Earlier in my writing career, I wrote a short-lived online column (called "Green Footsteps") for The International Ecotourism Society (TIES) , a non-profit organization founded in 1990 that endeavors to unite conservation, communities, and sustainable travel (i.e., “responsible travel to natural areas that conserves the environment and improves the well-being of local people”). Through researching and writing my former column, I learned a lot about taking care of the environment while traveling.
Recently, fellow Moon blogger Christopher P. Baker reminded me of such travel ethics when I read his post “Ten Pointers for Ethical Tourism in Costa Rica,”  which focuses on the cultural aspects of ecotourism. As a companion to his helpful post, I’d like to offer some advice for traveling with environmental care, too.
All year long, countless outdoor enthusiasts – from the United States and elsewhere – flock to America’s national parks and forests, state parks and forests, and other protected areas. Although the bulk of these visitors come during the summer months, plenty of travelers enjoy these lovely places in the wintertime, too. Whether you’re hiking in Yosemite National Park , camping in one of Michigan’s  state parks, exploring one of the country’s precious coastlines , or experiencing another locale altogether, you’re sure to find a wealth of interesting trails, gorgeous vistas, engaging wildlife, and every other natural resource sought by the eco-minded traveler. No matter where you’re headed, you should always research the region ahead of time, pack accordingly (especially for extreme weather, potential hazards, and emergencies), and follow all guidelines and regulations once you arrive – if only to preserve the wilderness, protect the area’s flora and fauna, and ensure a safe, healthy experience for present and future visitors.
In keeping with this advice, here are ten tips for sustainable travel in America’s parks and wildlands, courtesy of Leave No Trace , a center for outdoor ethics based in Boulder, Colorado:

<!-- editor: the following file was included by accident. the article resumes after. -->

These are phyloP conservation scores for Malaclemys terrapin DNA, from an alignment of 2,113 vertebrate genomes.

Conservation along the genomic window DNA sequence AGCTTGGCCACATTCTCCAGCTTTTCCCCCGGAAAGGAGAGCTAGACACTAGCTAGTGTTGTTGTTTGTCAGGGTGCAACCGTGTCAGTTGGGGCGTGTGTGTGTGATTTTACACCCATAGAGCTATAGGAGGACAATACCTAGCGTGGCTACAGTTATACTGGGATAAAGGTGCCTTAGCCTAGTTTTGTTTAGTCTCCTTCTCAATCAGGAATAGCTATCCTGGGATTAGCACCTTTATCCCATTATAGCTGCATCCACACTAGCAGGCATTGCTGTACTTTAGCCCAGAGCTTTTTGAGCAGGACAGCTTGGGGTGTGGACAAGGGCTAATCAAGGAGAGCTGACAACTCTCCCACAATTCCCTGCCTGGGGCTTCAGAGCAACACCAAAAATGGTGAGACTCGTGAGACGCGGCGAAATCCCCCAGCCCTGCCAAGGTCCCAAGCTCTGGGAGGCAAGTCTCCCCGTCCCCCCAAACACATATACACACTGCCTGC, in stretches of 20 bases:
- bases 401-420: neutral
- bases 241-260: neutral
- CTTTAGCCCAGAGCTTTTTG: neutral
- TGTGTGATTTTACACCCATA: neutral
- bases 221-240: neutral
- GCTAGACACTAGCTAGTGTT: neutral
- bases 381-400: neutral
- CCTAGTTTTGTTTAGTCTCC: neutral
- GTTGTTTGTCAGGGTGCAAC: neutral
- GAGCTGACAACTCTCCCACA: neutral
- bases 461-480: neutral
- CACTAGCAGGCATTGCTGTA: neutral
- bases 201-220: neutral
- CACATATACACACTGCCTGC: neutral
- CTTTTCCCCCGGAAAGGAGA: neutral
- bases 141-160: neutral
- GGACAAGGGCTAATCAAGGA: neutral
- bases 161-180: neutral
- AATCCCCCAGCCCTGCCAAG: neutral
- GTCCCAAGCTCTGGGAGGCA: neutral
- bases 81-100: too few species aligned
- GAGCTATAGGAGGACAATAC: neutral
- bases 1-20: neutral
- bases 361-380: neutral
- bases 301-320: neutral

1. Schedule your trip to avoid times of high use; visit in small groups when possible; and use a map, compass, or GPS to eliminate the use of marking paint, rock cairns, or flagging.
2. In popular areas, use established trails and campsites; in pristine areas, set up small campsites on rock, gravel, snow, or dry grasses, at least 200 feet from lakes and streams to prevent water contamination and damage to shore vegetation. Avoid creating new campsites and trails, which can lead to erosion.
3. Minimize campsite impact by refraining from building structures, digging trenches, and starting campfires. Use a lightweight stove for cooking and a lantern for light. Where fires are permitted, rely on established fire rings, use sticks lying on the ground, keep fires small, burn all wood and coals to ash, put out the fire completely, and scatter the cool ashes.
4. Repackage food to minimize waste; store all leftover food and trash (including used toilet paper and hygiene products) for proper disposal after your trip; and never burn, bury, or scatter trash in the park or wilderness. If you pack it in, pack it out.
5. Try to use toilets near trailheads; in the wilderness, dispose of solid human waste by digging a hole 8 inches deep (and at least 200 feet from water, campsites, and trails), depositing the waste in said hole, and then covering and disguising the hole afterward.
6. To wash yourself, your clothes, or your dishes, carry water 200 feet away from lakes or streams, use small amounts of biodegradable soap, and scatter strained water.
7. Observe wildlife from a distance; do not approach or feed wild animals; avoid them during sensitive times like mating, nesting, or hibernation; and store your rations and trash securely (e.g., in a bear-resistant canister, placed in a tree far from your campsite).
8. Control your pets at all times, or better yet, avoid bringing them into parks and wilderness areas altogether. Dogs, in particular, can annoy other travelers, harass wildlife, pollute campsites, and pass harmful diseases to other animals.
9. Be courteous to other users on the trail; camp away from trails and other visitors; and avoid making loud noises, which could alert wildlife.
10. Take only photographs, leave only footprints – in other words, refrain from touching cultural structures and artifacts, leave natural resources (such as wildflowers and petrified wood) as you find them, and avoid introducing or transporting nonnative species.
If you can think of any other eco-friendly pointers, feel free to add them to the list – by leaving a comment below. Thanks!
As always, I’m open to ideas for future posts. If you have any suggestions, burning questions, or destinations that you’d like me to explore in greater detail, please comment below or contact me at laura [at] wanderingsoles [dot] com.